With President Donald Trump’s electoral prospects continuing to look poor, will the president call on federal employees to take actions intended to interfere with a fair and free election? Last month, the president refused to commit to a peaceful transfer of power if he loses the election, because, he asserts, a loss could happen only if the election is stolen from him. Certainly, the president’s rhetoric suggests that he will attempt to do whatever he can to remain in power, with possible regard only for a thin veneer of legality. With Mr. Trump facing a possible financial squeeze from a combination of a hundreds-of-million-dollars debt coming due, a possible assessment for $100 million or more from a long-running IRS audit, and New York State investigations for fraud and tax evasion – all of which are less likely to happen during the next four years if he remains in office – the personal imperative to do all he can to stay in office goes far beyond any policy concerns he might have with former Vice President Joe Biden.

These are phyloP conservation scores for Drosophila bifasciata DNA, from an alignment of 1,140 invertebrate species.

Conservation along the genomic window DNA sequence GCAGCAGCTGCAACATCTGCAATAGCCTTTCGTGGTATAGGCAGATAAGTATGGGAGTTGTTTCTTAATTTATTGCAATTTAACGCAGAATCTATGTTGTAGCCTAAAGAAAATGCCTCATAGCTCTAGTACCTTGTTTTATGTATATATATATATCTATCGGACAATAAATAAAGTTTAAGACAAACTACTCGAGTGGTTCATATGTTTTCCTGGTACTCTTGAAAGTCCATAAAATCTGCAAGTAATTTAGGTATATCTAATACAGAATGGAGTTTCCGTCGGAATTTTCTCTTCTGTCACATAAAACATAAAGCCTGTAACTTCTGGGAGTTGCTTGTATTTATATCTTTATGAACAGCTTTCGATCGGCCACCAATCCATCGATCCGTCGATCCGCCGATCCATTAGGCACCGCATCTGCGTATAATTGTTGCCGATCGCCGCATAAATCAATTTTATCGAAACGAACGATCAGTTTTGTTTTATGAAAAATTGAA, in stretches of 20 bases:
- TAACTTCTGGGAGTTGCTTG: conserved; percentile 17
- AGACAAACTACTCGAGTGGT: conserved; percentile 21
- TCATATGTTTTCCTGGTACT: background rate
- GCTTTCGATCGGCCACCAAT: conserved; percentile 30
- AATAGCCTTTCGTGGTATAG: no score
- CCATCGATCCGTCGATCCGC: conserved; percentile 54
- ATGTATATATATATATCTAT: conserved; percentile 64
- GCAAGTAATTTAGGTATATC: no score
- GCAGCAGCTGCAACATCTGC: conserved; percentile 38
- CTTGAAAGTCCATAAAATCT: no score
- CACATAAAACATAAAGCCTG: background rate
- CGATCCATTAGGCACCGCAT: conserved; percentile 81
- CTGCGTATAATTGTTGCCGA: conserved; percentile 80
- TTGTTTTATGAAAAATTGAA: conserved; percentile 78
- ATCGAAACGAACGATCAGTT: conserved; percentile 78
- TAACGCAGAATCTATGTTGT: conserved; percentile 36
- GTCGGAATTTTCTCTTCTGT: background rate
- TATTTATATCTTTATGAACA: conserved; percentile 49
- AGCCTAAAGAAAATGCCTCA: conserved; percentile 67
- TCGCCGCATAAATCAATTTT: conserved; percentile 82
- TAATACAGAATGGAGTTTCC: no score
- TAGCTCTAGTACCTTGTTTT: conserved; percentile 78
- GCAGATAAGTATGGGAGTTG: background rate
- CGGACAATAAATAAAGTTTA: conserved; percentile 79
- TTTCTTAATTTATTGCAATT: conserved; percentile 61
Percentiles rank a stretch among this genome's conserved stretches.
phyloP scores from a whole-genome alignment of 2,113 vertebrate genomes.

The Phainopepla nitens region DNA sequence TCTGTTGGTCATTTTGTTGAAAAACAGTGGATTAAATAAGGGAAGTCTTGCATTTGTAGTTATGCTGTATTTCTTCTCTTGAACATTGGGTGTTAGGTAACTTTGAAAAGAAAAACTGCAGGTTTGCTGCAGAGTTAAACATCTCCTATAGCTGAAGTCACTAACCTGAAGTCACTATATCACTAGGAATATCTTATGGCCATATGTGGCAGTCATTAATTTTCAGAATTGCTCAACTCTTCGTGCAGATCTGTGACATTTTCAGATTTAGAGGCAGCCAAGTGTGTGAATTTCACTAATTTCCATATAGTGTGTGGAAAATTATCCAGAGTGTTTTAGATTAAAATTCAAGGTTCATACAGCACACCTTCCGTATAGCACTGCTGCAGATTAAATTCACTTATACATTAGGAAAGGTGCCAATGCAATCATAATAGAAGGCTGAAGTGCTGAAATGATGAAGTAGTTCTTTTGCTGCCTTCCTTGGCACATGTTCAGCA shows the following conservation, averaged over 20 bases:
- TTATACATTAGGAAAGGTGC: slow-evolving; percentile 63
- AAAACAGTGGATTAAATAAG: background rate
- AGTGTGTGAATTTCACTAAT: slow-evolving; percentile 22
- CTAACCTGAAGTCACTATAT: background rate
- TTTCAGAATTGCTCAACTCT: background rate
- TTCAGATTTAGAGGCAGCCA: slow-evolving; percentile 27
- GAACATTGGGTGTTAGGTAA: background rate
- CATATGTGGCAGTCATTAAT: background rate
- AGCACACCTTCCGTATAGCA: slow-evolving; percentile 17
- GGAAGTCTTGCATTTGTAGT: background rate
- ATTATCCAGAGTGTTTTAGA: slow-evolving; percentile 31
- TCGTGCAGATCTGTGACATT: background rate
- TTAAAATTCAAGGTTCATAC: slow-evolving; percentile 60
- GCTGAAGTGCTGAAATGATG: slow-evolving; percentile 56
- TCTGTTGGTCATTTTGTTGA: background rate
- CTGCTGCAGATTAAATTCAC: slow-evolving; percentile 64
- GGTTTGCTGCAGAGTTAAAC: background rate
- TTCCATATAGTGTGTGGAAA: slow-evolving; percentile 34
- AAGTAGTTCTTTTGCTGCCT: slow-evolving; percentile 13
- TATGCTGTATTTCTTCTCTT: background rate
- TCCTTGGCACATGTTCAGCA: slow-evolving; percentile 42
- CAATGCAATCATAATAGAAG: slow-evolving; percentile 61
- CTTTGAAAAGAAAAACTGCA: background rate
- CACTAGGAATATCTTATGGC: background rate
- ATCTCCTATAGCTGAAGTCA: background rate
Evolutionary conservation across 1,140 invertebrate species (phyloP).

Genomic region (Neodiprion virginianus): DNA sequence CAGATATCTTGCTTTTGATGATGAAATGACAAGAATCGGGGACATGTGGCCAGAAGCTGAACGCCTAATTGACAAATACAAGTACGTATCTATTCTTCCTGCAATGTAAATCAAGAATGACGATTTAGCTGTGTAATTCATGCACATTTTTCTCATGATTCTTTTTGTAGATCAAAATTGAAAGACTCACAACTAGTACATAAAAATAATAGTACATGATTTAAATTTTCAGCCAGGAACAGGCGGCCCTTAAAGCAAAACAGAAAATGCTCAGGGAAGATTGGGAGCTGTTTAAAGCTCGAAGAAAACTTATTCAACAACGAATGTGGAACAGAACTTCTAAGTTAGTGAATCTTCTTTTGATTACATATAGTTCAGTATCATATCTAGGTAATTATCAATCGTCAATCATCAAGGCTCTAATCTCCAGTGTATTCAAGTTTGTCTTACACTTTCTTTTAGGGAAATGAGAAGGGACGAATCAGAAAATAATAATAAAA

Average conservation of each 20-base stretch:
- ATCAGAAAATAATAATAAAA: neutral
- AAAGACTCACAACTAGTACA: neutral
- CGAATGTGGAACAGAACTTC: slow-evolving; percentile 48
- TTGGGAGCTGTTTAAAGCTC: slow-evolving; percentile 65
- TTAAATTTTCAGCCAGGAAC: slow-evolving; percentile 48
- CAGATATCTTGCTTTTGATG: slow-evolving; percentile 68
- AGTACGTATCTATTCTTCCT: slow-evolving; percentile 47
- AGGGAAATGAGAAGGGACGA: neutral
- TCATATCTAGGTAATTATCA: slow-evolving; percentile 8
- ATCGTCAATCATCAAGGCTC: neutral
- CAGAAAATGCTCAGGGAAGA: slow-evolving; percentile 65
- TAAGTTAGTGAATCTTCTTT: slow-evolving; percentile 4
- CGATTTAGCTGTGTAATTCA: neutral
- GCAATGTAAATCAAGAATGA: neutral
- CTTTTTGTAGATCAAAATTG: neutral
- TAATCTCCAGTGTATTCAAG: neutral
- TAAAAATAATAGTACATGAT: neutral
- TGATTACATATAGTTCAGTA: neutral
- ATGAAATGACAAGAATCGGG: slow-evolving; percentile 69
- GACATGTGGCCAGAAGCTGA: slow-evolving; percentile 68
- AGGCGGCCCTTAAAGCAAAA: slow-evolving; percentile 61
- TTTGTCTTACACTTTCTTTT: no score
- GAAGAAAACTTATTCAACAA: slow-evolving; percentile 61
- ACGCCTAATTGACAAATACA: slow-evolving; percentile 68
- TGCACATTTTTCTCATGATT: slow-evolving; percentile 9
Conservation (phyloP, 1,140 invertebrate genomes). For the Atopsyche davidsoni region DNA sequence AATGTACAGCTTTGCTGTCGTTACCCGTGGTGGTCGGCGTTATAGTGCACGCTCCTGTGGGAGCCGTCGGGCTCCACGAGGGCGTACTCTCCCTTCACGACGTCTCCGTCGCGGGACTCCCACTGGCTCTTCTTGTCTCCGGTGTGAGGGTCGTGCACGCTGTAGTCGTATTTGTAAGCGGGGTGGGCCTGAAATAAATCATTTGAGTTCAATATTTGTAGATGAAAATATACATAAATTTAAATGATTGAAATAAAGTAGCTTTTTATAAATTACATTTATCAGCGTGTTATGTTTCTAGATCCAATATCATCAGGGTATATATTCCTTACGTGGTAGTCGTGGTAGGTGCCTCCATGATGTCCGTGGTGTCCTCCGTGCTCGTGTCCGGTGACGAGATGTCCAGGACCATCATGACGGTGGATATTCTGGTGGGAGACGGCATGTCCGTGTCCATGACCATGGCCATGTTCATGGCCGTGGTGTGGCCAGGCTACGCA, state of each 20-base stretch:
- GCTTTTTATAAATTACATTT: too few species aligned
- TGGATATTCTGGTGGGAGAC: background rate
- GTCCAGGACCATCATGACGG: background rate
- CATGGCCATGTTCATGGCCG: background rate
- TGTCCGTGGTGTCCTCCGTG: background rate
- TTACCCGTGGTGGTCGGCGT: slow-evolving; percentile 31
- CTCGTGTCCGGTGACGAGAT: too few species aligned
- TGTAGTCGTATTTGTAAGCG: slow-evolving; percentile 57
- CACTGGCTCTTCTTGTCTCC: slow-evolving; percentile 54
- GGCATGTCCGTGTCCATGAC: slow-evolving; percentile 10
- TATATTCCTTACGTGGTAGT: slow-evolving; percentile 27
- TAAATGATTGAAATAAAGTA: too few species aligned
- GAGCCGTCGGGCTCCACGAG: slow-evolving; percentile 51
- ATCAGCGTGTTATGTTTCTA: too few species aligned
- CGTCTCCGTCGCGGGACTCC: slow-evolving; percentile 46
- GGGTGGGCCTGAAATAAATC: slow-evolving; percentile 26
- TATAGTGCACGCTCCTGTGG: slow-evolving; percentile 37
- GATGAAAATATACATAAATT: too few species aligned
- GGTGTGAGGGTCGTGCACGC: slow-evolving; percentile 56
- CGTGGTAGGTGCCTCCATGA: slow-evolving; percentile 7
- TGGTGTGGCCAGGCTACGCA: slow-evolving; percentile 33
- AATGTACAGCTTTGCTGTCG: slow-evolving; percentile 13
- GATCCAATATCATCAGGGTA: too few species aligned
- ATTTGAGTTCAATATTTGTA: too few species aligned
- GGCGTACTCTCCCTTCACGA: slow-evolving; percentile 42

And President Trump may have little incentive to be concerned about being held to account for any actions he personally takes to attempt to stay in office. For example, before leaving office, he could purport to pardon himself or perhaps he could resign any time before noon on January 20 with the assurance of Vice President Pence that he will pardon Mr. Trump. Indeed, the President is already facing significant criminal exposure for other federal crimes, such that close observers predict he will likely try to pardon himself before leaving office. Further, the President could have a reasonable expectation that he will be deemed immune from civil liability even after his term is over for acts performed during his time in office under the doctrine of Nixon v. Fitzgerald. With three appointees to the Supreme Court, all three under unusual circumstances (two due to the timing of their appointments and one due to the nature of questions raised about his character and a hobbled FBI investigation), and with two other members of the Court who some (most likely including the President) view as partisan, the President might well believe that the Court will have his back, almost no matter what he does. Though I hope and believe that every member of the Court is a person of integrity, I am addressing here what the President might expect and believe.